Supreme Court to Review 'Millionaires' Amendment'

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By Robert Barnes
Washington Post Staff Writer
Saturday, January 12, 2008

The Supreme Court announced yesterday that it will review the constitutionality of the so-called Millionaires' Amendment, which allows opponents of some self-funded congressional candidates to raise more money than federal law normally allows.

The court's decision would come in time to affect the 2008 congressional campaigns.

The law is being challenged by Democrat Jack Davis, who lost in 2004 and 2006 to Rep. Thomas M. Reynolds (R-N.Y.). In the 2006 race, Davis spent more than $2.2 million of his own money, and lost 52 percent to 48 percent.

The provision is part of the Bipartisan Campaign Reform Act of 2002, commonly known as the McCain-Feingold Act. It allows a House candidate who receives notice that his opponent will spend more than $350,000 of his own money to receive triple the individual campaign contribution limit of $2,300, even if the individual giver has already contributed the maximum. The provision also permits coordination with party officials about campaign spending. There are similar provisions for Senate candidates.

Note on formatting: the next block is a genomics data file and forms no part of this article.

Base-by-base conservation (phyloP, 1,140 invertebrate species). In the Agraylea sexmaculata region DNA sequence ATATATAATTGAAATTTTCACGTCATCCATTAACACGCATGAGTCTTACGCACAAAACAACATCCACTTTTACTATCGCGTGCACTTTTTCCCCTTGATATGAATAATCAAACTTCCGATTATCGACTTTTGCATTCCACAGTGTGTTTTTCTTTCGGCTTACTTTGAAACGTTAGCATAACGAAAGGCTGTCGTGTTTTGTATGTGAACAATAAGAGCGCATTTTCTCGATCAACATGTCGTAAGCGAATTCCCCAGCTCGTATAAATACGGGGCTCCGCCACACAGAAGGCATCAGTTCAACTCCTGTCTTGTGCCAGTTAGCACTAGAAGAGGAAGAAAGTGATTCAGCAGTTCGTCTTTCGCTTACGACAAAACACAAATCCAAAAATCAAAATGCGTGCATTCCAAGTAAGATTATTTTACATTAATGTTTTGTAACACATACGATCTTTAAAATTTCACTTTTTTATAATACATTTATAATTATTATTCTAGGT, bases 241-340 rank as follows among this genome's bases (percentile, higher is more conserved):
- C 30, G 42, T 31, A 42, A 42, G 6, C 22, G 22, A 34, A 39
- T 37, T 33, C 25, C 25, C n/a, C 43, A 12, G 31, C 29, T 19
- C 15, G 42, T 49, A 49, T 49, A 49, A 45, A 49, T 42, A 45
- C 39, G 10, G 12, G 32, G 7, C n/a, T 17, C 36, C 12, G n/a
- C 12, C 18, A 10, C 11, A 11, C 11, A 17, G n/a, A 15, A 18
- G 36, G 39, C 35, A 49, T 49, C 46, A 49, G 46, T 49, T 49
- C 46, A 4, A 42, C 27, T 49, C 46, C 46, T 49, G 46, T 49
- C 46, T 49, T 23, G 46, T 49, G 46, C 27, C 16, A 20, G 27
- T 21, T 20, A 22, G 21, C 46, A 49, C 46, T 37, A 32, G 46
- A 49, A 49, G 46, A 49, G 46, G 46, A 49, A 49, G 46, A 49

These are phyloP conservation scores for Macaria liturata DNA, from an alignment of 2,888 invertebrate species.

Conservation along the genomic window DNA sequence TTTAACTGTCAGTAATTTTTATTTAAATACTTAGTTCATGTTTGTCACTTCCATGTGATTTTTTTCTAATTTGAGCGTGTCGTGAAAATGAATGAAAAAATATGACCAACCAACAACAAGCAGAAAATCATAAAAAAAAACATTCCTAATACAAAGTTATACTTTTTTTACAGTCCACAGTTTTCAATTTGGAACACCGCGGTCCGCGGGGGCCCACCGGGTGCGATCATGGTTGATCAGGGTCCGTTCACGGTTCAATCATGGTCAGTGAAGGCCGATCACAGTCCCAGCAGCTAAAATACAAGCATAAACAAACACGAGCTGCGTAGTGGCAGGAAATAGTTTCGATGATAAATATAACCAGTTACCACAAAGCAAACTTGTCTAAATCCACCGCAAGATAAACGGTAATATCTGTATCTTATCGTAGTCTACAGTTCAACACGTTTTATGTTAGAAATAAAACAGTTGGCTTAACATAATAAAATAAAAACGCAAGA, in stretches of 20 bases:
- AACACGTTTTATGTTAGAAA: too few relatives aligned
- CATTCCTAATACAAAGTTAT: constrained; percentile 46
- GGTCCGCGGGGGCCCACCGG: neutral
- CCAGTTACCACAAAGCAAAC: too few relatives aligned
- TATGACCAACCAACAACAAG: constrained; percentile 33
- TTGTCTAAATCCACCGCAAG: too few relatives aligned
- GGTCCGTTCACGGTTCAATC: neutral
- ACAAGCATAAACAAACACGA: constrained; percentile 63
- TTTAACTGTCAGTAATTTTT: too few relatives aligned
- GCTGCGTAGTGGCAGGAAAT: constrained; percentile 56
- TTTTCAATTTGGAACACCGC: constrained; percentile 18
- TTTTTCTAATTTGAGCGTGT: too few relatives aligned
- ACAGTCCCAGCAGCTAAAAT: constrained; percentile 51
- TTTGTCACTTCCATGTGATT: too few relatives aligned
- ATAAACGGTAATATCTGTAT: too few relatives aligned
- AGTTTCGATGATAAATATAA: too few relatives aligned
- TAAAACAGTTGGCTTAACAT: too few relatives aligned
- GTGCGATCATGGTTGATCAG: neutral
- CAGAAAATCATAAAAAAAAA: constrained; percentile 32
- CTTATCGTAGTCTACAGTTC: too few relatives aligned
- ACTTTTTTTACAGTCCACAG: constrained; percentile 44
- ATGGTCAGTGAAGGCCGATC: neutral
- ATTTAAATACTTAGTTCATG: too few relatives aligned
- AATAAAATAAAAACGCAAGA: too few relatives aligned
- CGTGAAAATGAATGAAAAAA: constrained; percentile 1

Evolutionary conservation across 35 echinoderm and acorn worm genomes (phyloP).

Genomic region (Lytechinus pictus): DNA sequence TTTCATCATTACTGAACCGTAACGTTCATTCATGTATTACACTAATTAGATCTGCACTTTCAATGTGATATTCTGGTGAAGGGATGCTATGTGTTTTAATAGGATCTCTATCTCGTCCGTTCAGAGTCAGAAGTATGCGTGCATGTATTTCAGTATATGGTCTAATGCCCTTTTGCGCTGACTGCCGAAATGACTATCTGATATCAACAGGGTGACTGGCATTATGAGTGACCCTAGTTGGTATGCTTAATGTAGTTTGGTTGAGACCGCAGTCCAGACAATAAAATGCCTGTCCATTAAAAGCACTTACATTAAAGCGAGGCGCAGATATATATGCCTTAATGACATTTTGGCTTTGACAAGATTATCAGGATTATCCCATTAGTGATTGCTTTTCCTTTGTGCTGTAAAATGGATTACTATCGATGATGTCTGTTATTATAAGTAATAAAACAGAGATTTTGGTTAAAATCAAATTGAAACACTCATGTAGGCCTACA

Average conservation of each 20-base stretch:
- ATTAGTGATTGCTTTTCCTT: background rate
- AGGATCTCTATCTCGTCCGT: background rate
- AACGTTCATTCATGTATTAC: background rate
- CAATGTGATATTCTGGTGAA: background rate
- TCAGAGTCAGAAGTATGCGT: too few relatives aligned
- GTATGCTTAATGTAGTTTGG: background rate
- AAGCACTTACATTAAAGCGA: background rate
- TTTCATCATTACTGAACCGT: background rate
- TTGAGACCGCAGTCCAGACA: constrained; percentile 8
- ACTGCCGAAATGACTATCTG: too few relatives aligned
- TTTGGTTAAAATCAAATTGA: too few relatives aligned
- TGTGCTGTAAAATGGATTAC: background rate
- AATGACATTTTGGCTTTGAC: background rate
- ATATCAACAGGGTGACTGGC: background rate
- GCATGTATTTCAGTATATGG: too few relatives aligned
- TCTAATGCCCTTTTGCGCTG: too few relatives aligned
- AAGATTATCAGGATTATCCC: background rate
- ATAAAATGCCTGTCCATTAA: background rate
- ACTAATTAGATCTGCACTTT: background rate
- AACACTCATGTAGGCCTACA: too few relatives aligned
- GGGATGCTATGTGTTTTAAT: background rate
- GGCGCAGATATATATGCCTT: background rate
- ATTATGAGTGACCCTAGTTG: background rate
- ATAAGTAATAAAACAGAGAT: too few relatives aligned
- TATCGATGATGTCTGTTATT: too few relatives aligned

Davis contends that the amendment violates his free-speech rights, imposing additional disclosure requirements, and cannot be justified by the government. He charges that its inclusion in the law is only to protect incumbents from self-financed challenges.

A three-judge panel in Washington upheld the law, saying that Davis was not compelled to spend his own money and subject himself to the requirements.

"The Millionaires' Amendment does not create disparities, but rather seeks to reduce them by 'leveling the playing-field' between candidates," said the opinion written by U.S. Appeals Judge Thomas B. Griffith.

But Davis contends that the Supreme Court has not recognized such a goal as being enough to justify the restrictions, and even so, the amendment "fails to achieve parity for self-financed candidates facing well-funded opponents.

"Instead, it rewards incumbents and others who have previously amassed large campaign 'war chests,' " he alleges.

Besides, he said, the government's interest in limiting campaign contributions is to lessen the chance of corruption that comes from large individual contributions. Davis said that goal cannot be met by allowing candidates to receive triple the limit.

U.S. Solicitor General Paul D. Clement said the lower court got it right, and that Reynolds did not take advantage of the loosened restrictions, either on raising more money than campaign limits allow or on coordinating spending with his party.

Because Davis's challenge is to the constitutionality of the campaign finance act, his appeal goes directly to the Supreme Court, and the justices must address the lower court's decision by either affirming or reversing it.

The case is Davis v. FEC.


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